I was looking for a musical when I came across this and started to watch. Was surprised to find it a story about how music saved a man, his family, his business, and a drifter. It's a very good depiction about the times and the struggles the blacks had and that they could make it by sticking together. I gave it 5 stars only because that's as high as it goes. Oh, and by the way, I'm white.
eckerry (15 May 2013)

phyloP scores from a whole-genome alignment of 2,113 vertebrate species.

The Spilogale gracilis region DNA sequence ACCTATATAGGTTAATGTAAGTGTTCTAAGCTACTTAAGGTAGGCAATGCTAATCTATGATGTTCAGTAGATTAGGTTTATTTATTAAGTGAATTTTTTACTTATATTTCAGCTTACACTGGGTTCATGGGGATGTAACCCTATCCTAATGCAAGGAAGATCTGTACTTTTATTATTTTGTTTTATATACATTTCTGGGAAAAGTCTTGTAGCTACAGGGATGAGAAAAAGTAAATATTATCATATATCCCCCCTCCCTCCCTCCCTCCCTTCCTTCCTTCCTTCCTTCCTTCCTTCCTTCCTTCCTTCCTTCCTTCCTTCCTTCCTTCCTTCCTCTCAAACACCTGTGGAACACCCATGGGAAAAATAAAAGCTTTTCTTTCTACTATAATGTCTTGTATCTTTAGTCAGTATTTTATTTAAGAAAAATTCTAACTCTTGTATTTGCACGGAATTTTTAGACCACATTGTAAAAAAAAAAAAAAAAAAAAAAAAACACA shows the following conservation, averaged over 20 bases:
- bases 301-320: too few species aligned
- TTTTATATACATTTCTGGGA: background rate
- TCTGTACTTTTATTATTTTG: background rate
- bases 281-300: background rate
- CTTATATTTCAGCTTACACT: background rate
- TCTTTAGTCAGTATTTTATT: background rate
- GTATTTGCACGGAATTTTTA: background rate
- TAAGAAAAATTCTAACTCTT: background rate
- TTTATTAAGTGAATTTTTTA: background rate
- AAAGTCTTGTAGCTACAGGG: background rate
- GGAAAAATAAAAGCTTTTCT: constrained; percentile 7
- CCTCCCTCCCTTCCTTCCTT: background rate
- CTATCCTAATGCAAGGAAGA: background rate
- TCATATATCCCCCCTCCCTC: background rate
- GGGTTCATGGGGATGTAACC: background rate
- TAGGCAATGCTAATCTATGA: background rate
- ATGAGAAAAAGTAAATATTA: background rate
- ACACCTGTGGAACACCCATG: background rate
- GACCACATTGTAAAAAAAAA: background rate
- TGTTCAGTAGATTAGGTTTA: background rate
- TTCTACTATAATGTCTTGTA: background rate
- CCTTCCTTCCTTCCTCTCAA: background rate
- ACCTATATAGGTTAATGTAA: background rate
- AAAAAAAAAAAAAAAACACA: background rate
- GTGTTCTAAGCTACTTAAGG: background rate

I was able to see this wonderful little film at a special screeningprior to its release in New York. I was charmed from beginning to endby the characters, situations, and John Sayles' great ear for dialog.It is 1950 in a small town in the South. Segregation is still the normexcept for the recently reopened Army base nearby, which has integratedits barracks in response to Presidential order and is preparing youngblack and white soldiers for the newest war, in Korea. Danny Glover, inan understated, effective performance, plays Tyrone,the owner of asmall blues club on the outskirts of town. A former blues pianisthimself, he stays loyal to the old blues musicians who still performthere, to an almost empty house. You see, the times, they area-changing, and the young people are drawn to the hot music availableon the juke box at the bar next door. Broke and desperate, alreadystealing electricity because he can not pay the bill, Tyrone and hisloyal friend Maceo (Charles S. Dutton) come up with a crazy plan.Advertise a Saturday night appearance by Guitar Sam, the local musicalicon, charge admission, sell all the drinks he can, pay his debts, andretire into the night. Simple, right? At the same time, a young drifterwanders into town carrying a new fangled electric guitar, and setsabout wooing Tyrone's lovely innocent young daughter. Add the corruptlocal sheriff (Stacy Keach) who smells profit: Tyrone's tired,disappointed wife, flirting with evangelism to salve her unhappiness,and a wise and witty blind musician who comments on the action like abluesy Greek Chorus, and the stage is set for a very eventful Saturdaynight. John Sayles has always excelled at portraying his characters asreal people with real lives. His dialog rings true without clichÃ©s bornof racial stereotypes. His men sound like real men, his womenauthentic. The film takes its time but is never boring; the musicthroughout and the highly entertaining acting are all the moreenjoyable for being leisurely. Sayles is evoking a different time, anddoes so with wit and precision. The critics missed the boat on thisone, and that is their loss. See it early and often.